Rule 5.5 (Unauthorized Practice of Law) and Rule 8.5 (Jurisdiction) of the Arizona Rules of Professional Conduct encompass the Multijurisdictional Rules (MJP) in Arizona (not including rules relating to attorneys licensed in foreign countries). For general information about MJP, please see the MJP General page.
Rule 5.5 provides safe harbors for legal practices that out-of-state attorneys may perform in Arizona without engaging in the unauthorized practice of law. Rule 8.5 recognizes that attorneys practicing in more than one jurisdiction will likely be subject to conflicting admission rules, court rules, or rules of professional conduct. Attorneys should consult both of the MJP rules, as well as the other Arizona admission rules and the rules regulating the attorney’s home jurisdiction, in order to avoid the unauthorized practice of law.
Rule 5.5, particularly 5.5(c) and (d), and the applicable comments allow attorneys licensed in other jurisdictions, and not disbarred or suspended from the practice of law, to practice law in Arizona on a temporary basis and to practice as Arizona House Counsel.
Rule 5.5 generally prohibits attorneys from practicing law in a jurisdiction in a way that would violate the regulation of the legal profession in that jurisdiction. Out-of-state attorneys cannot establish an office or other systematic and continuous presence in Arizona for the practice of law and cannot represent or hold himself or herself out to the public as being admitted to practice in Arizona.
Comment 2 states that out-of-state attorneys may comply with 5.5(b)(2), regarding holding himself or herself out to the public as an Arizona attorney, by stating in any advertisement or communication that target or specifically offers legal services to Arizona residents that: (1) the attorney is not licensed by the Arizona Supreme Court; or (2) the non-member’s practice is limited to federal or tribal legal matters (for example, the attorney may state his or her practice is limited to immigration matters).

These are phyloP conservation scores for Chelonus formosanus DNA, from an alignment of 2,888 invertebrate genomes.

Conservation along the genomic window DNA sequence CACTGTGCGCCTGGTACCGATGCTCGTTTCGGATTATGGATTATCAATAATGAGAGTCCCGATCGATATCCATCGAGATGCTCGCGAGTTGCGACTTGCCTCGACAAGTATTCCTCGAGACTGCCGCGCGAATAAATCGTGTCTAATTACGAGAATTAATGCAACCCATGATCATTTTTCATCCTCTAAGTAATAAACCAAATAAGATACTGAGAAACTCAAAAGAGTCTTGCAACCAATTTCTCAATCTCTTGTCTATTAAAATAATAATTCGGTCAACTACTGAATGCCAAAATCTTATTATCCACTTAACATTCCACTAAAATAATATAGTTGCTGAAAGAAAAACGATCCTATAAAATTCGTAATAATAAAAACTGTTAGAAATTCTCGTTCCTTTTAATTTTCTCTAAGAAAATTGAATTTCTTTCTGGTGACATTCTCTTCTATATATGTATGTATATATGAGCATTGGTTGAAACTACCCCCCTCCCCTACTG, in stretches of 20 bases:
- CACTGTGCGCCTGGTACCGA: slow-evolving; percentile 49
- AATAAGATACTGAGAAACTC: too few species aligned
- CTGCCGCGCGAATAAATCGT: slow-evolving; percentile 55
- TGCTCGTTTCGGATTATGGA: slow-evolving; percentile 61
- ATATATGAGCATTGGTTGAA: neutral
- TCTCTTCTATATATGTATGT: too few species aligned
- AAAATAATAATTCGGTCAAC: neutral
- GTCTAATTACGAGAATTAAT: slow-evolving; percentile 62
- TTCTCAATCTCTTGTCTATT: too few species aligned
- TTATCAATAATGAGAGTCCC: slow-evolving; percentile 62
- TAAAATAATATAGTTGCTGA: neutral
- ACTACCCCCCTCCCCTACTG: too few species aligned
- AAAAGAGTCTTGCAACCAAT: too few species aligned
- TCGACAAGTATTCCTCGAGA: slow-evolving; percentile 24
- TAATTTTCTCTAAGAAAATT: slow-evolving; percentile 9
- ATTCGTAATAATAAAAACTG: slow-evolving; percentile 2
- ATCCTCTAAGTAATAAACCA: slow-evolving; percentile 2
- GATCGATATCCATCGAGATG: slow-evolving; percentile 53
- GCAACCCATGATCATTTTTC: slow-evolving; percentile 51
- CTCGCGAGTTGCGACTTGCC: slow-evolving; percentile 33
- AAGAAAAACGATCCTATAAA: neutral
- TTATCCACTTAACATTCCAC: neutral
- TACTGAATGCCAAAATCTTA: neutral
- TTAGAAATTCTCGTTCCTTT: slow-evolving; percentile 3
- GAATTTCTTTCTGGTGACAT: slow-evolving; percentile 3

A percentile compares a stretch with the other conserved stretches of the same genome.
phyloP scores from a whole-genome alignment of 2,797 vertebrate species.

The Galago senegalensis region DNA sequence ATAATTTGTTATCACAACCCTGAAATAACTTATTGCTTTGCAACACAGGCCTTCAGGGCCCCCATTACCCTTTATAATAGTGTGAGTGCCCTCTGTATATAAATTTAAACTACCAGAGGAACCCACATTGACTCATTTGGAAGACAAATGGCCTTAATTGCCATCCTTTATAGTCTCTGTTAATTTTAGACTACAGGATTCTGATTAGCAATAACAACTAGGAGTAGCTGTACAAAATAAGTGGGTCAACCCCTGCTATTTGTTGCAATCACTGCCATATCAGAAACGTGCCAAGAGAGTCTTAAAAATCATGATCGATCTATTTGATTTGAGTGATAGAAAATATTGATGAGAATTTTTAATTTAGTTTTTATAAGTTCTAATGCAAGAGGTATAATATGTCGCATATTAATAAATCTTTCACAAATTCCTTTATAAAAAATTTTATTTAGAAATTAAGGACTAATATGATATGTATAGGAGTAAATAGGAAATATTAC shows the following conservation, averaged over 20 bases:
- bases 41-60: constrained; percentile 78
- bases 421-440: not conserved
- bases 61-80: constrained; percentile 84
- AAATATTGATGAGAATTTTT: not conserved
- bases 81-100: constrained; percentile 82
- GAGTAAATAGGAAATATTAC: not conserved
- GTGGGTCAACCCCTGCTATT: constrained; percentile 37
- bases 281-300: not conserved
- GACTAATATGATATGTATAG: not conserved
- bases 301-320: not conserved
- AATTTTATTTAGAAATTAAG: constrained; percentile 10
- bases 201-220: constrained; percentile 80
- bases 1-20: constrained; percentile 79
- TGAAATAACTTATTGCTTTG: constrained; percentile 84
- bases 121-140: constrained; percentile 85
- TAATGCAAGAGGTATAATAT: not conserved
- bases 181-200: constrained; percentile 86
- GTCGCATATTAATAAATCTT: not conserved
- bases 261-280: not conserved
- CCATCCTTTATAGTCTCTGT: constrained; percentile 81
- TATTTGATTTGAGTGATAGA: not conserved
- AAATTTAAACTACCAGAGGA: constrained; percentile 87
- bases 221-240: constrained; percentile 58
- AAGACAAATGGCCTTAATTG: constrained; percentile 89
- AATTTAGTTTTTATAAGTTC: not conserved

The MJP Rule contains a mandatory provision of advising the client that the attorney is not admitted in Arizona and must obtain the client’s informed consent for the representation. (5.5(e)). Attorneys must comply with the Arizona Pro Hac Vice Rules for any appearance before a court of record or before an administrative hearing officer. (5.5(f)). Attorneys are subject to the Arizona Rules of Professional Conduct and the Arizona Supreme Court Rules for disciplinary purposes. (5.5(g)).
The temporary practices include:
House attorneys may practice under the Arizona House Counsel Rules. Arizona’s MJP rule also exempts registered house attorneys from the unauthorized practice of law and the prohibition against establishing an office or other systematic and continuous presence in Arizona.
Attorneys may also render services in Arizona authorized by Arizona or federal law. (5.5(d)(2)). Practice under this MJP rule exempts attorneys from the prohibition against establishing an office or other systematic and continuous presence in Arizona.
Disciplinary Authority. A lawyer admitted to practice in Arizona is subject to the disciplinary authority of Arizona, regardless of where the lawyer’s conduct occurs. A lawyer not admitted in Arizona is also subject to the disciplinary authority of Arizona if the lawyer provides or offers to provide any legal services in Arizona. A lawyer may be subject to the disciplinary authority of both Arizona and another jurisdiction for the same conduct. (8.5(a)).
Choice of Law. The Arizona Rules of Professional Conduct are applied as follows:
For conduct in connection with a matter pending before a tribunal, the applicable rules are those of the jurisdiction where the tribunal sits, unless the rules of the tribunal provide otherwise. (8.5(b)(1)).
For any other conduct, the applicable rules are those of the jurisdiction where the lawyer’s conduct occurred, or, if the predominant effect of the conduct is in a different jurisdiction, the rules of that jurisdiction will be applied to the conduct. A lawyer is not subject to discipline if the lawyer’s conduct conforms to the rules of a jurisdiction where the lawyer reasonably believes the predominant effect of the lawyer’s conduct will occur. (8.5(b)(2)).
Comment 2 states that conflict of law principles apply if the rules of professional conduct differ in two different jurisdictions.
Comment 3 states where the lawyer is licensed to practice law in two jurisdictions which impose conflicting obligations, applicable rules of choice of law may govern the situation. A related problem arises with respect to practice before a federal tribunal, where the general authority of the states to regulate the practice of law must be reconciled with such authority as federal tribunals may have to regulate practice before them.